Taking the old stock and the new stock, adding the two together, and dividing by two, we arrive at . the new selling price. It is a vicious circle because, if this war continues, the prices will rise with every new arrival of stock. The process of averaging will go on and on and ever on until we find wage-fixing tribunals raising wages with wages chasing prices ever higher, not that wages will catch prices, because they never do. Thus the circumstances which the Government is seeking to obviate will inevitably come into being - the destruction of stable prices. There is no escape. There is a special provision for the Commonwealth Prices Commissioner to take action, but he will not do so, because the averaging system will be operating and he will say, “ That is the price which has been automatically arrived at through the system of averaging”. The system will permit of the exploitation of the whole of the populace.
Then again, instead of there being a fixed price for a commodity throughout the trade, the price will vary from trader to trader, and the general public will be in no better position than it is at present. In Queensland one can go from shop to shop and find the same prices ruling in all because the State Commissioner of Prices fixes a maximum. Occasionally, you will find some traders selling articles at prices slightly lower than those charged by their rivals, but there is a definite maximum. Under the averaging system there is no fixed maximum; most of the prices under the Commonwealth scheme will be fixed, at the mere wish and whim of the trade, as a maximum price by the commissioner.
If you are to have a Prices Commissioner, let him do the job. These existing regulations will inevitably smash stability of prices. It is only ten years since the economic depression, and if these regulations continue to operate we shall find ourselves in an even worse morass than that of 1929.
Paragraph 11 of the Commonwealth regulations provides that -
Where the Commissioner is satisfied -
that a body recognized by him as being representative of traders in or manufacturers of any particular goods has conducted an inquiry as to a reasonable price for those goods, and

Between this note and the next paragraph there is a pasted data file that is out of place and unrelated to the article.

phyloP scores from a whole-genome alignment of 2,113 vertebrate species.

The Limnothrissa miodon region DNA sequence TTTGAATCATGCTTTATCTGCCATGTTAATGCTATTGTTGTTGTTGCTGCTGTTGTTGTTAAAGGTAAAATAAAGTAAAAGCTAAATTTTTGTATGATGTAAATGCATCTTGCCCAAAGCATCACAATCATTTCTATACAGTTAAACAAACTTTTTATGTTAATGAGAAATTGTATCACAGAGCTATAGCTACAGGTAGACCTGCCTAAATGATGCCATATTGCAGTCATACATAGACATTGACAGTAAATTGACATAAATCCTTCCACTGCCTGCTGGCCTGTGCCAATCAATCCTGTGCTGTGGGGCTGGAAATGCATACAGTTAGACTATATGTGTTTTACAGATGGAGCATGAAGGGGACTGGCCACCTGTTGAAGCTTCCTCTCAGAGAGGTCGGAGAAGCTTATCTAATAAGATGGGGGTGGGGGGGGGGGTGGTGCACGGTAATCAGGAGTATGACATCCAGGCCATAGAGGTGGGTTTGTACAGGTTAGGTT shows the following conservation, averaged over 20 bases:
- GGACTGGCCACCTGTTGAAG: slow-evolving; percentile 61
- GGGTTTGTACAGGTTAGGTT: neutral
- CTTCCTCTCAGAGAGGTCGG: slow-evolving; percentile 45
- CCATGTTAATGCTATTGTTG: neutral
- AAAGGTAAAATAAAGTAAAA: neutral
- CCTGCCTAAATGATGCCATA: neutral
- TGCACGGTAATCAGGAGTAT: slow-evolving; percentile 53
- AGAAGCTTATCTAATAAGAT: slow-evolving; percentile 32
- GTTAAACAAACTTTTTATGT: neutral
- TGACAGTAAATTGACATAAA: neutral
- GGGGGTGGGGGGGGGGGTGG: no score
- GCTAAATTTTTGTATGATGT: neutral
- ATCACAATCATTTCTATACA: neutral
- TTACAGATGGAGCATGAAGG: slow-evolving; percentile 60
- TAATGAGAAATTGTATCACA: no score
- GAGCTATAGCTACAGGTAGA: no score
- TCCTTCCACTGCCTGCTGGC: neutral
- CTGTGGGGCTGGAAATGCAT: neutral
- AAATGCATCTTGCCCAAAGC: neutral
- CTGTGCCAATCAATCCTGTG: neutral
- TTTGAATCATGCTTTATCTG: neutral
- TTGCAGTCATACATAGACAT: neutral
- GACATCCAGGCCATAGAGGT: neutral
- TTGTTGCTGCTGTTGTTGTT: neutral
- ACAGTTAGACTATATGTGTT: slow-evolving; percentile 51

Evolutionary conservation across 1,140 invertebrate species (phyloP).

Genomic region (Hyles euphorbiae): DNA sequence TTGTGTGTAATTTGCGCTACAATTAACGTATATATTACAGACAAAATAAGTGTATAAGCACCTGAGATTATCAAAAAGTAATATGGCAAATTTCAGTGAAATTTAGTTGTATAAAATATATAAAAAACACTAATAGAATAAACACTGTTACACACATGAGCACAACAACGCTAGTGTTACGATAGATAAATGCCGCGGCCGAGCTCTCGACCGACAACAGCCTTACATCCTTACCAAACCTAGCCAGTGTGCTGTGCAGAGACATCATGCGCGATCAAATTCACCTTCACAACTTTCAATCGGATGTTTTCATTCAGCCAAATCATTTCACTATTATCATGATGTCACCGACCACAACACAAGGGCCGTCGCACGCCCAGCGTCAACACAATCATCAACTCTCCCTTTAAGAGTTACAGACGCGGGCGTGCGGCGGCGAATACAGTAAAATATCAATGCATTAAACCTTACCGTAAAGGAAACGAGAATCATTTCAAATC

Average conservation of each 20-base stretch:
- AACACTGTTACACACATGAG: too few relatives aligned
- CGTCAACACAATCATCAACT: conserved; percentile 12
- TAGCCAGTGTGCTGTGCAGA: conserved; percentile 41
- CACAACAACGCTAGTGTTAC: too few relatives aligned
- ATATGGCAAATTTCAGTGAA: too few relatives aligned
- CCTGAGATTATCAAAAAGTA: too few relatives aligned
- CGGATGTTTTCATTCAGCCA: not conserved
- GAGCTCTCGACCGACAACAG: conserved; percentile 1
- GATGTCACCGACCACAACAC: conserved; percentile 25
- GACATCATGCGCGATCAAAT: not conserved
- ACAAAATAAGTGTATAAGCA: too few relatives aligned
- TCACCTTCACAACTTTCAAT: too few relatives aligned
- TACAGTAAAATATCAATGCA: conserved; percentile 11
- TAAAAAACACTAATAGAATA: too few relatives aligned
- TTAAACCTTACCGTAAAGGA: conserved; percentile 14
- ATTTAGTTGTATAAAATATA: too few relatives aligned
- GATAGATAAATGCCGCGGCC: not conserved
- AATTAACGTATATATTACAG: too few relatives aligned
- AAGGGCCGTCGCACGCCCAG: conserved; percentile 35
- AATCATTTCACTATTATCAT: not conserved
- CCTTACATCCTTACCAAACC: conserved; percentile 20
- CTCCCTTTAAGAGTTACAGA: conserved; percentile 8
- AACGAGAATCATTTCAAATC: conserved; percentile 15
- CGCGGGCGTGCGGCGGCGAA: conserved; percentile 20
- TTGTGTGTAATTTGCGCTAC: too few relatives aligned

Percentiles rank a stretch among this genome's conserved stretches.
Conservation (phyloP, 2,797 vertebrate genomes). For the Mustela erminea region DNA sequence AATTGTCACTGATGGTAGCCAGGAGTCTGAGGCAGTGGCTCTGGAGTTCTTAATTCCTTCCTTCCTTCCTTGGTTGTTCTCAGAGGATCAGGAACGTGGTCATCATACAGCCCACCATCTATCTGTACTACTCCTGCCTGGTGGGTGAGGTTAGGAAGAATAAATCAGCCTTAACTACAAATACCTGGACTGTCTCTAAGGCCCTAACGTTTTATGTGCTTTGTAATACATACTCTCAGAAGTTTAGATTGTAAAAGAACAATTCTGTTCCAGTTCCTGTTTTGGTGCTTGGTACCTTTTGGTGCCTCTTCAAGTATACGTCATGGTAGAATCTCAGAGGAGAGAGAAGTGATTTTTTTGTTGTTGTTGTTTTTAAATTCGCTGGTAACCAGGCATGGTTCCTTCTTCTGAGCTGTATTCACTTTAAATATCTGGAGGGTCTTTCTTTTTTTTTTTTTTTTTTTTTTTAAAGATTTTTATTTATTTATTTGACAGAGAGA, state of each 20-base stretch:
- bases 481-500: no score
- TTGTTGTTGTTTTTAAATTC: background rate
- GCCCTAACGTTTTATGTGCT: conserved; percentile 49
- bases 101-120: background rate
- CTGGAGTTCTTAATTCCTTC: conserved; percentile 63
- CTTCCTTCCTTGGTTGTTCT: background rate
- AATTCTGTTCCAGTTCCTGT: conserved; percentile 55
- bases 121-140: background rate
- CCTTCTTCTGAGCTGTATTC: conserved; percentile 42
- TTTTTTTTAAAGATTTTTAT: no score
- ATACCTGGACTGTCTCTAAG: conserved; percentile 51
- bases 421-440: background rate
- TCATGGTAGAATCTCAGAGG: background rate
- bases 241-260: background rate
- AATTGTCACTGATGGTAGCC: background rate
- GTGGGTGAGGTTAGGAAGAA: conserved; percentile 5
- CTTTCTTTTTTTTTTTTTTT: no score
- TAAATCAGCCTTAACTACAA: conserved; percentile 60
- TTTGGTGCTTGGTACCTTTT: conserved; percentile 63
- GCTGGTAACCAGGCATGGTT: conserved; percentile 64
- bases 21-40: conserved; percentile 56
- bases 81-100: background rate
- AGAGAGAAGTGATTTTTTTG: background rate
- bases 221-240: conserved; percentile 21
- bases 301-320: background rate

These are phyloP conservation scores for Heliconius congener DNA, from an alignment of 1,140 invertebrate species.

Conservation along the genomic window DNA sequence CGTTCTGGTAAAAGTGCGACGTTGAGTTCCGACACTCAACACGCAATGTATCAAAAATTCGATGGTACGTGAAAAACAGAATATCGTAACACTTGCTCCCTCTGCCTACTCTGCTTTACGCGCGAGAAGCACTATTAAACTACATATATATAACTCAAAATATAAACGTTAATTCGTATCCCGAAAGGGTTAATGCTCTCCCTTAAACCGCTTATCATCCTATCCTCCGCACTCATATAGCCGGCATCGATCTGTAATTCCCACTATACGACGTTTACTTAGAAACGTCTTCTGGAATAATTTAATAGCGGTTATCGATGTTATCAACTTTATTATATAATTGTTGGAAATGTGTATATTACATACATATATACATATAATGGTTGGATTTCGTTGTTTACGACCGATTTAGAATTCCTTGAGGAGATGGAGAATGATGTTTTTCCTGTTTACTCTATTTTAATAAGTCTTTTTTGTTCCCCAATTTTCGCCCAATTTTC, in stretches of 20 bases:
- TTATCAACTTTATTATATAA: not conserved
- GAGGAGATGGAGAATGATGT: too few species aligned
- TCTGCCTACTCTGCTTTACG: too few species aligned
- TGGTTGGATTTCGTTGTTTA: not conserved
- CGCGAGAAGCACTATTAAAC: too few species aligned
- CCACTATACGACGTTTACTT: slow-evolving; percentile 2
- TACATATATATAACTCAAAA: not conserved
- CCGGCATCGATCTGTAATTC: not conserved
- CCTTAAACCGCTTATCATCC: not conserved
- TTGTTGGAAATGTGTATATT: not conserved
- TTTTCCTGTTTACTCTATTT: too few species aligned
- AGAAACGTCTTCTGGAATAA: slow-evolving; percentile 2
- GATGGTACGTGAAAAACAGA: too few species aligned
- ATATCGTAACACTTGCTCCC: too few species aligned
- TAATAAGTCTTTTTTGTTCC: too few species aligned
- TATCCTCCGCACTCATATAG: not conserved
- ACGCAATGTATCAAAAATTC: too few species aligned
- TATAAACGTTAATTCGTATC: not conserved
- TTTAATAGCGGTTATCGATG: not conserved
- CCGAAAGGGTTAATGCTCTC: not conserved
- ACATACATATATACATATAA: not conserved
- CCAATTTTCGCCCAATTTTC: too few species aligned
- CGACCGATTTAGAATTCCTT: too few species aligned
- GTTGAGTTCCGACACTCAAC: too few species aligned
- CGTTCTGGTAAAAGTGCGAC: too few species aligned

that the price recommended by the body is a reasonable price for the sale of goods by wholesale or retail, as the case may be, the Commissioner may so declare, and thereupon, until the Commissioner otherwise orders, that price shall continue to be the maximum price for the sale of those goods by wholesale or retail, as the case may be.
That provision is contrary to the provisions contained in section 7 of the Commonwealth Industries Preservation Act and Part III. of the Queensland Profiteering Prevention Act of 1920. We have had experience of traders fixing prices, the oil companies for instance. It is reported in the press now that there is to be a rise by 6d. a gallon of the price of petrol, but we are told that the Government knows nothing whatever about it. The Brisbane CourierMail of the 13th September, 1939, contained the following article: -
PETROL BACK TO OLD PRICE.
From 4 p.m. on Monday until 11.15 a.m. yesterday motorists had to pay1d. a gallon more for their petrol. Prices are now back to their old level, following an order by the Commissioner of Prices (Mr. E. E. Lindsey) that the retail rates must remain at those ruling on August 31.
His order says that when wholesale prices are advanced retail prices will be increased automatically to the same extent.
There is the Queensland Commissioner of Prices pegging prices at the level on the 31st August, under the State act. The article proceeds -
Oil companies in Brisbane have not yet received advice of a rise in prices following the increase of Id. a gallon in the Customs duty. It was stated that two or three days might elapse before wholesale prices were changed.
The president of the Garage and Service Stations’ Association (Mr. Luton J. White) said, yesterday that the price had been increased on Monday afternoon because the association received information from the Customs Department that an increase was authorized. Garage owners understood that they would be liable to pay the extra Id. a gallon duty immediately, and that it might be made retrospective to Saturday, when the Minister for Customs (Mr. Lawson) signed the order authorizing the increase in Customs duty.
There had been a misunderstanding Mr. White added and garage owners were pleased that the Commissioner of Prices had made the matter plain. They had no desire to increase prices unnecessarily.